SEXTANT, an instrument for measuring angles on the celestial sphere. The name (indicating that the instrument is furnished with a graduated arc equal to a sixth part of a circle) is now only used to designate an instrument employing reflexion to measure an angle; but originally it was introduced by Tycho Brahe, who con-structed several sextants with two sights, one on a fixed, the other on a movable radius, which the observer pointed to the two objects of which the angular distance was to be measured.
In the article NAVIGATION the instruments are described which were in use before the invention of the reflecting sextant. Their imperfections were so evident that the idea of employing reflexion to remove them occurred independently to several minds. Iiooke contrived two reflecting instruments. The first is described in his Posthumous Works (p. 503); it had only one mirror, which reflected the light from one object into a telescope which is pointed directly at the other. Hooke's second plan employed two single reflexions, whereby an eye placed at the side of a quadrant could at the same time see the images formed in two telescopes, the axes of which were radii of the quadrant and which were pointed at the two objects to be measured. This plan is described in Hooke's Animadversions to the Machina Caslestis of Hevelius, published in 1674, while the first one seems to have been communicated to the Royal Society in 1666. Newton had also his attention turned to this subject, but nothing was known about his ideas till 1742, when a description in his own handwriting of an instrument devised by him was found among Halley's papers and printed in the Philosophical Transactions (No. 465). It consists of a sector of brass, the arc of which, though only equal to one-eighth part of a circle, is divided into 90°. A telescope is fixed along a radius of the sector, the object glass being close to the centre and having outside it a plane mirror inclined 45° to the axis of the telescope, and intercepting half the light which would otherwise fall on the object glass. One object is seen through the tele-scope, while a movable radius, carrying a second mirror close to the first, is turned round the centre until the second object by double reflexion is seen in the telescope to coincide with the first.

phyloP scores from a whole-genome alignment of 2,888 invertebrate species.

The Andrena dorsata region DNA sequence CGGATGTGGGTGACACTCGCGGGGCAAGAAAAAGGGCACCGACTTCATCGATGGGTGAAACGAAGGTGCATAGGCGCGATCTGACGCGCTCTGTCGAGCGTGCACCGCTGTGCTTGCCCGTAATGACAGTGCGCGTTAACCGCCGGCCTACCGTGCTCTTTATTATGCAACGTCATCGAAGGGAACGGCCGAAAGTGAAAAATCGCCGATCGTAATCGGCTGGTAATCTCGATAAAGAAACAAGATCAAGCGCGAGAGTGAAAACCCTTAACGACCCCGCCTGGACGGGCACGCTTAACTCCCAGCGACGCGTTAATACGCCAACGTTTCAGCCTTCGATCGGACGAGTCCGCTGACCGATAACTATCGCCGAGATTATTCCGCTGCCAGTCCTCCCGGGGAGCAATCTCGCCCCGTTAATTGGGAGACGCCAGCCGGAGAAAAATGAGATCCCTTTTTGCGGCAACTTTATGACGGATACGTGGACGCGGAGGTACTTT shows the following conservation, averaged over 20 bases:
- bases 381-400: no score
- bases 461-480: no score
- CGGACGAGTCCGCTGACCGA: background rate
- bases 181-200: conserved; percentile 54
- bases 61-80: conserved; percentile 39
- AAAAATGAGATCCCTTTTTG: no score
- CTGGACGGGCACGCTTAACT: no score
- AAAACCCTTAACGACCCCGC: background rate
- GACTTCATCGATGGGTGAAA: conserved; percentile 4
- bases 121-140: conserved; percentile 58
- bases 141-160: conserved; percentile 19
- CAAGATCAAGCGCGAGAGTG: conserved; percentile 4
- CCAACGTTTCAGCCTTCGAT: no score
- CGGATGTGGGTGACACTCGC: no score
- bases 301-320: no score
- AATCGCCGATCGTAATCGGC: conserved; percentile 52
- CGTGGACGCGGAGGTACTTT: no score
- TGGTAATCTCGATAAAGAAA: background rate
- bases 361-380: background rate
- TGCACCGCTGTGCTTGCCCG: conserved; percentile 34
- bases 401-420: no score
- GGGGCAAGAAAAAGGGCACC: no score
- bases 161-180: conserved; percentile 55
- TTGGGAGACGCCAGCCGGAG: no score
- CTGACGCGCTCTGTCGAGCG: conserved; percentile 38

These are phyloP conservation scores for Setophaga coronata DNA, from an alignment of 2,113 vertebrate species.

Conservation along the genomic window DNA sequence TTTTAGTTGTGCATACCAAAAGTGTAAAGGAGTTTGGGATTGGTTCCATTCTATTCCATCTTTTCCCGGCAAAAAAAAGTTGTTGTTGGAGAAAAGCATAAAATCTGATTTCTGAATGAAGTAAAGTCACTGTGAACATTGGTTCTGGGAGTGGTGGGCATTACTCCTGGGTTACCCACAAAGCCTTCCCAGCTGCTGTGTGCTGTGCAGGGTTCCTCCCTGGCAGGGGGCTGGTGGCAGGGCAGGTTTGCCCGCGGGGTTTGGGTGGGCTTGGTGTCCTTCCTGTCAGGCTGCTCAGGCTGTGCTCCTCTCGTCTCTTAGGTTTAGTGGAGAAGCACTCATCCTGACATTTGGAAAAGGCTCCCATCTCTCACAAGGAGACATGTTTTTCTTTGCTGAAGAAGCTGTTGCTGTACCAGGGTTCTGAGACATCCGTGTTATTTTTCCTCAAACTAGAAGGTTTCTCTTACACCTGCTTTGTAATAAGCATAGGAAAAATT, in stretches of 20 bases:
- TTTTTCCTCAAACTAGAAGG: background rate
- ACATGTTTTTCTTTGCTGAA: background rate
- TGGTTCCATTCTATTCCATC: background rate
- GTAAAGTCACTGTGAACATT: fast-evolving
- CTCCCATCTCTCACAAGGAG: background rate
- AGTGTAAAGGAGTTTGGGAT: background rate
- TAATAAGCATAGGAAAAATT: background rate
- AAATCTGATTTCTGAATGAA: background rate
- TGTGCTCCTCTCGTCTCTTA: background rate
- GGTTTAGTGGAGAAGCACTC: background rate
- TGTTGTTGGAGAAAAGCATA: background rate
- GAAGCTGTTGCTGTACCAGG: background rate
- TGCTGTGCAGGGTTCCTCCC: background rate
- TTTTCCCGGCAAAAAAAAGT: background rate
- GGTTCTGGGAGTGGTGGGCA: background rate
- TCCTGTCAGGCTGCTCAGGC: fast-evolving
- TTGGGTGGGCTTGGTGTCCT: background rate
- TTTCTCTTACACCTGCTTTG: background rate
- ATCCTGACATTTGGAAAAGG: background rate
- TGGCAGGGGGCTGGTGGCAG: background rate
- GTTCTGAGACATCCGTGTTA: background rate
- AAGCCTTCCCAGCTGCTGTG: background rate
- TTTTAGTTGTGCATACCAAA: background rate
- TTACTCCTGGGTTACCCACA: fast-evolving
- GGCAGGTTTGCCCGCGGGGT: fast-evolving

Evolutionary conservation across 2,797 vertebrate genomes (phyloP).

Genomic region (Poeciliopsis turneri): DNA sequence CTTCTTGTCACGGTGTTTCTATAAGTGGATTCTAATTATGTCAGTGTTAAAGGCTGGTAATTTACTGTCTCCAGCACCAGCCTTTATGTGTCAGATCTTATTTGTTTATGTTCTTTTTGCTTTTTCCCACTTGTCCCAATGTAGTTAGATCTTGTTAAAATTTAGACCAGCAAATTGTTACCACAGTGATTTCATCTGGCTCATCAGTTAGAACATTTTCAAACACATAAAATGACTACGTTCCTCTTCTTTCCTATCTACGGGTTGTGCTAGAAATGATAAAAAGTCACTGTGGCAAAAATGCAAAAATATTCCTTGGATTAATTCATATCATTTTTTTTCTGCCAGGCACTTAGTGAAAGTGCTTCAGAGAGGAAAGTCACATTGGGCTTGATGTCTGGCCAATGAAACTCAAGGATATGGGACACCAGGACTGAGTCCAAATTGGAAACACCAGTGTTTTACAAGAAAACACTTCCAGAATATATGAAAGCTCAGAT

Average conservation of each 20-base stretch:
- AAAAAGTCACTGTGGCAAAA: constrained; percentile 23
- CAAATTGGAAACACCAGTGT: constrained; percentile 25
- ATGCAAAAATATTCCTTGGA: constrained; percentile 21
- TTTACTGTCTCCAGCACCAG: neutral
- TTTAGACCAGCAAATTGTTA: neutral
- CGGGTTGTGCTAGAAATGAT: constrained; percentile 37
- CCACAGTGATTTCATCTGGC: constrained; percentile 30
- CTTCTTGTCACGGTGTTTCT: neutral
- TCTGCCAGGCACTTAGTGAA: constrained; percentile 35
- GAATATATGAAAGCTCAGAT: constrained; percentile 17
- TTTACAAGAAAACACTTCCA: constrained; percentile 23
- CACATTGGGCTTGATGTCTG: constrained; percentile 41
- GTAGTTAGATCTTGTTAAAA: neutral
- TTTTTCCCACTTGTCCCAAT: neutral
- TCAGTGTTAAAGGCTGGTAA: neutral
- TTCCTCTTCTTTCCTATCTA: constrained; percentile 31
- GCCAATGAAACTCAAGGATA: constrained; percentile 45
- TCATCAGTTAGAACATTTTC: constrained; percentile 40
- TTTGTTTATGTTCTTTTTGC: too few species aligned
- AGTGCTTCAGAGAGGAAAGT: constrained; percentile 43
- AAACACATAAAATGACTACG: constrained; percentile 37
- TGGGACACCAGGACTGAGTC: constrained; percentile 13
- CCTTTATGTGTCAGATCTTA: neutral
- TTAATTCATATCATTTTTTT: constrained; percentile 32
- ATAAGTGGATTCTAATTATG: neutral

But long before this plan of Newton's saw the light the sextant in its present form had been invented and had come into practical use. On May 13, 1731, John Hadley gave an account of an "octant," employing double reflexion, and a fortnight later he exhibited the instrument.'*
On the 20th May Halley stated to the society that Newton had invented an instrument founded on the same principle, and had communicated an account of it to the society in 1699, but on search being made in the minutes it was only found that Newton had showed a new instru-ment " for observing the moon and stars for the longitude at sea, being the old instrument mended of some faults," but nothing whatever was found in the minutes concerning the principle of the construction. Halley had evidently only a very dim recollection of Newton's plan, and at a meeting of the Royal Society on December 16, 1731, he declared himself satisfied that Hadley's idea was quite different from Newton's. The new instrument was already in August 1732 tried on board the "Chatham" yacht by order of the Admiralty, and was found satisfactory, but otherwise it does not seem to have superseded the older instruments for at least twenty years. As constructed by Hadley the instrument could only measure angles up to 90°; but in 1757 Captain Campbell of the navy, one of the first to use it assiduously, proposed to enlarge it so as to measure angles up to 120°, in which form it is now generally employed.